If I'm remembering correctly, the MCI in Iraq story is even stranger. Apparently cell phone service in that part of the world is different that what's used in the US, and the system that MCi is proposing to build won't be compatible with anything else that's already there. A lot of European cell phone providers are honked off because their systems would be compatible, but they weren't allowed to bid on the contract. There was a story about it in the Wall Street Journal a few weeks ago.

As for Canada decriminalizing marijuana, they're getting huge pressure from Ashcroft and Co. not to do it. I believe we may even be treatening trade sanctions if they do. After all, we do have the right to tell other countries how to run their affairs. I can see it now..."US invades Canada in search of Weapons of Mass Intoxication".

-- Anonymous, May 23, 2003

Yes, Canada will be made to pay for its non-support for BushCo's stupid war. I would wager the payback is just beginning, and preparations being made to make sure that Paul Martin, or some other American toady, replaces Chretien. The US will tolerate no insubordination to our God-given right to world rule.

Marijuana........gimme a break ........they sure as hell have their priorites backasswards.

-- Anonymous, May 23, 2003

Yep, I think the terrorists have definitely won......


The US Government is pouring funding into the development of a system to identify people by the way they walk...

The Pentagon is reportedly funding further development of a Georgia Tech system that can identify people from a distance, not by body heat, facial features, height, weight or bone density, but by the way they walk. According to the Associated Press, the system is 80-95% successful at making identifications from a distance based solely on a person's gait. The plan is evidently to link "gait signature" data into Total Information Awareness. As you might imagine, both liberal and conservative privacy advocates are torqued about this.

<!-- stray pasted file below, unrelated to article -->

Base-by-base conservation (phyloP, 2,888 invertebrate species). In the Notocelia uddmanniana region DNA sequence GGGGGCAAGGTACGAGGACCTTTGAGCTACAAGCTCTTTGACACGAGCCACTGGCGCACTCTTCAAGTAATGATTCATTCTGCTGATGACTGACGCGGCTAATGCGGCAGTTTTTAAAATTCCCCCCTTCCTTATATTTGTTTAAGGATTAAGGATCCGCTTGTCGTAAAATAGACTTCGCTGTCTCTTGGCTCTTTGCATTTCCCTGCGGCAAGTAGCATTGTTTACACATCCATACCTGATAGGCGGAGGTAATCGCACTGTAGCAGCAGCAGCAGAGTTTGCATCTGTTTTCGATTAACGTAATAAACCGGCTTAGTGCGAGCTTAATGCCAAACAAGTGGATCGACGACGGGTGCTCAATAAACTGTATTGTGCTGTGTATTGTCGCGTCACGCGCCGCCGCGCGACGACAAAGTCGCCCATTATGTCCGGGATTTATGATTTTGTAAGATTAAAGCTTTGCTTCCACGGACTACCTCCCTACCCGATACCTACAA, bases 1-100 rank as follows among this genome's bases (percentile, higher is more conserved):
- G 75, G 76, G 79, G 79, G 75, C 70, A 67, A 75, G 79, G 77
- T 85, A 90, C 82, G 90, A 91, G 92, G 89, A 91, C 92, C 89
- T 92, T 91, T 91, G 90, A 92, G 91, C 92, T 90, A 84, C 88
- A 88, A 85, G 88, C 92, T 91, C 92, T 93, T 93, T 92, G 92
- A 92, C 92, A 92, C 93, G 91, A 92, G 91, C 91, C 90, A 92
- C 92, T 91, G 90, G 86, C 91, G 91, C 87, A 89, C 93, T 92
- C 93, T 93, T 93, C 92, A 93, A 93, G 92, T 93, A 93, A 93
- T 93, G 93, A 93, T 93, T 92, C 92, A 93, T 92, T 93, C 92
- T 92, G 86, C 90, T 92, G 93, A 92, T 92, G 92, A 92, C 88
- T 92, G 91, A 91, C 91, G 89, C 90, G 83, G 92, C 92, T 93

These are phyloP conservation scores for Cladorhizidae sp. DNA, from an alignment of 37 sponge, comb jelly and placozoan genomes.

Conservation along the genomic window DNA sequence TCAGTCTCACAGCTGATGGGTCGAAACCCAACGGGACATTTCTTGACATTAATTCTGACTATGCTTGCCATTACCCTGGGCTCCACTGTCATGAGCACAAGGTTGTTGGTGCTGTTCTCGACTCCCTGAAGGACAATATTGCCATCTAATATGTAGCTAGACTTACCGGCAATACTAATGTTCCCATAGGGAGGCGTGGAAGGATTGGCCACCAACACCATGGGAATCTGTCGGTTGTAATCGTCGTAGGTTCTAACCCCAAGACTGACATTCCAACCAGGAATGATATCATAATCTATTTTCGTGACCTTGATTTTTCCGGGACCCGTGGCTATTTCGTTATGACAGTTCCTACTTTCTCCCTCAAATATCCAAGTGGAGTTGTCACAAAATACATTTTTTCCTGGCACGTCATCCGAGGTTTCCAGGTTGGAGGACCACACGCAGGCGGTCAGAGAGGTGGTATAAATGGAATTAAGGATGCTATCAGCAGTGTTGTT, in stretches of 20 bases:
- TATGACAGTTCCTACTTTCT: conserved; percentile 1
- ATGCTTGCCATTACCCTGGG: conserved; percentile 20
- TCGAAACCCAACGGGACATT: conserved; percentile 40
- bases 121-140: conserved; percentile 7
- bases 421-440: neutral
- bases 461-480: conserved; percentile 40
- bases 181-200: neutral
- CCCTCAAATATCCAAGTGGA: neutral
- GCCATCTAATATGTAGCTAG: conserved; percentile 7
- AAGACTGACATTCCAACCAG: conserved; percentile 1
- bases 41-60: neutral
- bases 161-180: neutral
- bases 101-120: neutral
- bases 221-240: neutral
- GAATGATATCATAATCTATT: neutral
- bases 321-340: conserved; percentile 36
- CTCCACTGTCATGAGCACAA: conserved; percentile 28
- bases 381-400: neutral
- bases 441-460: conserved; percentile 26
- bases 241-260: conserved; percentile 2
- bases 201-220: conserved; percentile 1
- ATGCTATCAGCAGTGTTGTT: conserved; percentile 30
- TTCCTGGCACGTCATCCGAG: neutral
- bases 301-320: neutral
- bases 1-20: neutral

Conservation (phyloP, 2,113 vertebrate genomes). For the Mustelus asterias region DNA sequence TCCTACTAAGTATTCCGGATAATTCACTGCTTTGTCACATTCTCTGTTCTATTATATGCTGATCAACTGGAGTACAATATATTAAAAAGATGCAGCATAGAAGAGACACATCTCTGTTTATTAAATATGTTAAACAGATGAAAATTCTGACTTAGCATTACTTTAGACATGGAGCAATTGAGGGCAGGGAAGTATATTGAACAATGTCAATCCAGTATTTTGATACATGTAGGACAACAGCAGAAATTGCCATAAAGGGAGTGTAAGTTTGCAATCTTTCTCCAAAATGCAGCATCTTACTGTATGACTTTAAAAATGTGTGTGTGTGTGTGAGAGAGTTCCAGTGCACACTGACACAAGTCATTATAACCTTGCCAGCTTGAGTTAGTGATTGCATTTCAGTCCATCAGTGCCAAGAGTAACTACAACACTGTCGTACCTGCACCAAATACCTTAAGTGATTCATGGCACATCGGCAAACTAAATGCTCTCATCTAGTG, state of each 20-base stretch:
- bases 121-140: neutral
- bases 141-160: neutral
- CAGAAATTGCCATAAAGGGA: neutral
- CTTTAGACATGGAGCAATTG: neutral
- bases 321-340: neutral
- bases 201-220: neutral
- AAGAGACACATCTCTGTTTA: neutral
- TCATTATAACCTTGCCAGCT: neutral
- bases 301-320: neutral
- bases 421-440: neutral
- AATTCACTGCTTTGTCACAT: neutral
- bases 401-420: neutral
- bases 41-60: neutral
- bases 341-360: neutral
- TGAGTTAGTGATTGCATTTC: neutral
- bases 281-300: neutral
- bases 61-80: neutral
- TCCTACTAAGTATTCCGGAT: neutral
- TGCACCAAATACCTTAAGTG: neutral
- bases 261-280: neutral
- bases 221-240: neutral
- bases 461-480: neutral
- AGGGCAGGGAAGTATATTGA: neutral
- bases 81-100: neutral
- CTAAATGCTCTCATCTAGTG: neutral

The system operates ..........morons

-- Anonymous, May 23, 2003

"Speaker disrupts RC graduation" – this is the headline in the Rockford Register Star in Illinois. The article describes how commencement speaker Chris Hedges was booed off the stage for making an anti-war speech at the Rockford College graduation on Saturday..........

I'm Amy Goodman with Chris Hedges, the commencement speaker at the Rockford College graduation this past Saturday in Illinois. I'm looking at the Rockford Register Star, the latest report out of there, as it says: "The Rockford College family debated what went wrong at its Spring graduation ceremony that featured New York Times reporter and anti-war advocate Chris Hedges. When do people listen to ideas? When do people think critically and disagree? When do people sit respectfully and is there a time for civility to be lost? These and more questions discussed at a meeting on the campus, the Alma Mater of Jane Addams. Students, faculty and staff didn't reach a consensus, but college President Paul Pribbenow maintains students should be challenged by commencement speakers. He said, 'commencement is one of the last moments you have with students. I want commencement to be more than just a pop speech.' Well, Chris Hedges, you went to Jane Addams' school, to Rockford College. Who was Jane Addams? ............